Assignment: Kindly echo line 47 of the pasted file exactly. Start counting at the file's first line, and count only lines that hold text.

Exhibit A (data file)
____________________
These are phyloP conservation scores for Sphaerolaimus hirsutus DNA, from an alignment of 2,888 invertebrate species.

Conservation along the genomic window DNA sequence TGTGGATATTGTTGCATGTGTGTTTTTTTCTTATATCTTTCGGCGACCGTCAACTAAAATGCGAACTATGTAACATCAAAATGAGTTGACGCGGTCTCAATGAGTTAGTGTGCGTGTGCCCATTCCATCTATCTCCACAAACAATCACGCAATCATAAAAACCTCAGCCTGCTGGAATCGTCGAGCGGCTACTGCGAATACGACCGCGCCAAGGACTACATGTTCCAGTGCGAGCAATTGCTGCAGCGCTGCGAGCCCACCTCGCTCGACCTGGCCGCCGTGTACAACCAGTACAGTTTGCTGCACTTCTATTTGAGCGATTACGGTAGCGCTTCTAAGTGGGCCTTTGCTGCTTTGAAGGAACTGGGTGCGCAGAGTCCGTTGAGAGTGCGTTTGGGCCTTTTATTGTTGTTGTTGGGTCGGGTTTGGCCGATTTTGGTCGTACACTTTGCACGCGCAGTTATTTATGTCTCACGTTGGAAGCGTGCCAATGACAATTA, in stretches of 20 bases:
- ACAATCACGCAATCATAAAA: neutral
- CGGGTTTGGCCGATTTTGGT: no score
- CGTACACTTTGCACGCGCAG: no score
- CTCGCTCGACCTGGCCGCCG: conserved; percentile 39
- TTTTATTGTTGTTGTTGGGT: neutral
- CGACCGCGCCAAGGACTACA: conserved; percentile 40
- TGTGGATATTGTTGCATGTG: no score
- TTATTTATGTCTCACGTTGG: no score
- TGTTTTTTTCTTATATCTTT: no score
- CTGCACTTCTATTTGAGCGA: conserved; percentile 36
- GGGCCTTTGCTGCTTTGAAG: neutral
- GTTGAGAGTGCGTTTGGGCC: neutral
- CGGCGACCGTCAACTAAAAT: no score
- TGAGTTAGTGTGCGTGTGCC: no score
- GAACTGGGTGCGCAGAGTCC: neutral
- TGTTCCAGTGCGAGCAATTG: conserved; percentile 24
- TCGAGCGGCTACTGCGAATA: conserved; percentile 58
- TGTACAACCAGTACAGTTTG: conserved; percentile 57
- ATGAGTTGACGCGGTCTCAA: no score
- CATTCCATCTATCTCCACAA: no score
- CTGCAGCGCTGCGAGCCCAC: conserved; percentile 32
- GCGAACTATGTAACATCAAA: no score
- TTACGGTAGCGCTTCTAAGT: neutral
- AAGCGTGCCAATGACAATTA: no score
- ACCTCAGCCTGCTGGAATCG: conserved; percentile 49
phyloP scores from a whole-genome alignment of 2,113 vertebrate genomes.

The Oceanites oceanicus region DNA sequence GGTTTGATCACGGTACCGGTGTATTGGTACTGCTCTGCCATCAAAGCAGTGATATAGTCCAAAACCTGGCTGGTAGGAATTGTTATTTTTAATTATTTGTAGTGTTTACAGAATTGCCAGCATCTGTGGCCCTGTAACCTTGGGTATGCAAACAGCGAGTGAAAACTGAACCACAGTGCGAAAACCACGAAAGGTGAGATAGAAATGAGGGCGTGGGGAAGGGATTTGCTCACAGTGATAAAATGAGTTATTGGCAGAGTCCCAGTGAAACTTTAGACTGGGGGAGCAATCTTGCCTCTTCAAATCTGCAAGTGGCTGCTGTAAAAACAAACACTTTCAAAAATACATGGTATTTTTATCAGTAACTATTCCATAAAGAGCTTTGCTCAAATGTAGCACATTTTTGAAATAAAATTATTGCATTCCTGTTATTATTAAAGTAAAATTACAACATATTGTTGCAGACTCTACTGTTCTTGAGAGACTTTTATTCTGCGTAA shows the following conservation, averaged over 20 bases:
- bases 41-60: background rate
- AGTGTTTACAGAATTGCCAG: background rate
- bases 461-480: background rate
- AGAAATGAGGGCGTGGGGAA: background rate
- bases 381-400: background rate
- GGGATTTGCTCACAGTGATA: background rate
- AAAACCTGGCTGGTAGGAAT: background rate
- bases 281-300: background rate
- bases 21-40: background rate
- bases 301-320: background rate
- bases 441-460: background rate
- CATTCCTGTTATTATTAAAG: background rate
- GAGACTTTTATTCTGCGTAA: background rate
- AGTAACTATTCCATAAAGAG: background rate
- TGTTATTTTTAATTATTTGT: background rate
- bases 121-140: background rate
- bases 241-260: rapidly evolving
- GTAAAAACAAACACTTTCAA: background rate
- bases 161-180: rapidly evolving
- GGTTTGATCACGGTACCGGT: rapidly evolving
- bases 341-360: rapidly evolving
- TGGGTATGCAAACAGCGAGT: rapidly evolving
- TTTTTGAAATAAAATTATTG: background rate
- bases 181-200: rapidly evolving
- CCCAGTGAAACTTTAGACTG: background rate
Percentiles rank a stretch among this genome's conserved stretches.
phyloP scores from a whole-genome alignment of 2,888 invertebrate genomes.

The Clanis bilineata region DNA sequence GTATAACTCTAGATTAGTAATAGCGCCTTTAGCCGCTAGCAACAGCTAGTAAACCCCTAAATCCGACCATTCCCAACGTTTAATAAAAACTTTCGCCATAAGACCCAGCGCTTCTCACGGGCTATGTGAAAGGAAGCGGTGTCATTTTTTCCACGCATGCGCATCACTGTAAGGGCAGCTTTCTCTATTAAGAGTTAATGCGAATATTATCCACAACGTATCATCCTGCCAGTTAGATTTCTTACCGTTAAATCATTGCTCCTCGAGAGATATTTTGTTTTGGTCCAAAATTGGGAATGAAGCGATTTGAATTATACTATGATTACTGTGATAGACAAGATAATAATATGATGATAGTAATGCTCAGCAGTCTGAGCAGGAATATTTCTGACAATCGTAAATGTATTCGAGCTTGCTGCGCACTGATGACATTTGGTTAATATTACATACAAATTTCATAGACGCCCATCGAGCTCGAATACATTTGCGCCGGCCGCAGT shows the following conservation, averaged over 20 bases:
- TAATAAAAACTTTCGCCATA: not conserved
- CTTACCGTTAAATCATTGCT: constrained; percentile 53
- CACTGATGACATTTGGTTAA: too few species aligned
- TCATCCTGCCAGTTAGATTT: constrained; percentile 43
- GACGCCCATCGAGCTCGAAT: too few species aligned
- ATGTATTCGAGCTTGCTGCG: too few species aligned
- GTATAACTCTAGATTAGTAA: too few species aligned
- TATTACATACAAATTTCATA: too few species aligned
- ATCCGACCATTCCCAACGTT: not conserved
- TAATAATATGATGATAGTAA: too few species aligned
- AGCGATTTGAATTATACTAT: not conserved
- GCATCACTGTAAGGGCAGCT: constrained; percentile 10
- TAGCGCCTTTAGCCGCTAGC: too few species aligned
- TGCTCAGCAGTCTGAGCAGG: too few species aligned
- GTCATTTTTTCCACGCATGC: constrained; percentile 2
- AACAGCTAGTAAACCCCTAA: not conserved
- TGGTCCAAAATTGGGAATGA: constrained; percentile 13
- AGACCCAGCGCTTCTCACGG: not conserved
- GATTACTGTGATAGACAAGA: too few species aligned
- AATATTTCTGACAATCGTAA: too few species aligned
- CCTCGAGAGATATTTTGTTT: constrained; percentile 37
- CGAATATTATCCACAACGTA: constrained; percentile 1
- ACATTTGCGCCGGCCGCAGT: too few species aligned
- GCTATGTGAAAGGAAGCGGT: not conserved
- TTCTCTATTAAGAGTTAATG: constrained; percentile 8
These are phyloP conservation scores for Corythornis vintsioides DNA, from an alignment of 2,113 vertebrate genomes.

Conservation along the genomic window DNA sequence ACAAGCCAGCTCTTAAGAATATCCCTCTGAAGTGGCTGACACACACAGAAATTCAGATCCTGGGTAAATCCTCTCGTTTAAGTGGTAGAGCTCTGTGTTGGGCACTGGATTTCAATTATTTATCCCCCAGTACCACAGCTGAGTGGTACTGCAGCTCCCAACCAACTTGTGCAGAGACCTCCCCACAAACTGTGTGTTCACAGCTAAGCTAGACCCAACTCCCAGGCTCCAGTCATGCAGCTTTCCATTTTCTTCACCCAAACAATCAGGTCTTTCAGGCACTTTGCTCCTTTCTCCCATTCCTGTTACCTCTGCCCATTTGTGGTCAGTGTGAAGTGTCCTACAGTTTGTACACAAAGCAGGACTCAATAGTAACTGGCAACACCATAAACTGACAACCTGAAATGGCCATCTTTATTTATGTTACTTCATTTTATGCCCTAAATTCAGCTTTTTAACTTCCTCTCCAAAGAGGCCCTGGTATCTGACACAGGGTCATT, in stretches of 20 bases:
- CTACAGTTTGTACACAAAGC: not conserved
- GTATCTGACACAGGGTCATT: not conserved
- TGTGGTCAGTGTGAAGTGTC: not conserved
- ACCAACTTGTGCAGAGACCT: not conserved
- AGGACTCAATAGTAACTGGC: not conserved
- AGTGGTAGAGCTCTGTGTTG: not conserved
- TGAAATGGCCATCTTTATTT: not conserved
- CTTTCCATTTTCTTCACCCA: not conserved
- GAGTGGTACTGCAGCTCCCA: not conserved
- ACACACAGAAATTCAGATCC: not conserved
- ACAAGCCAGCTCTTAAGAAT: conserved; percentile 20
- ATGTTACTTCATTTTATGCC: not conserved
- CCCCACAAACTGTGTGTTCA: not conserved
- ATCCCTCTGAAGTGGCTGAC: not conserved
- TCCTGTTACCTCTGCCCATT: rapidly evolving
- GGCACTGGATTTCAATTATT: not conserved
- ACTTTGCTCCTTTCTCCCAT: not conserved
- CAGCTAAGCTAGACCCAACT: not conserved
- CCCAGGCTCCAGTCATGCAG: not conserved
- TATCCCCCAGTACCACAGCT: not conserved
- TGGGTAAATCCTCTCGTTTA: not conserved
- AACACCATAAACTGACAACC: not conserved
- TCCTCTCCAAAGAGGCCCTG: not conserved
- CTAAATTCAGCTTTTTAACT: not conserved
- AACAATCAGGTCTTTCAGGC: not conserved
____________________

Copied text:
- GTAAAAACAAACACTTTCAA: background rate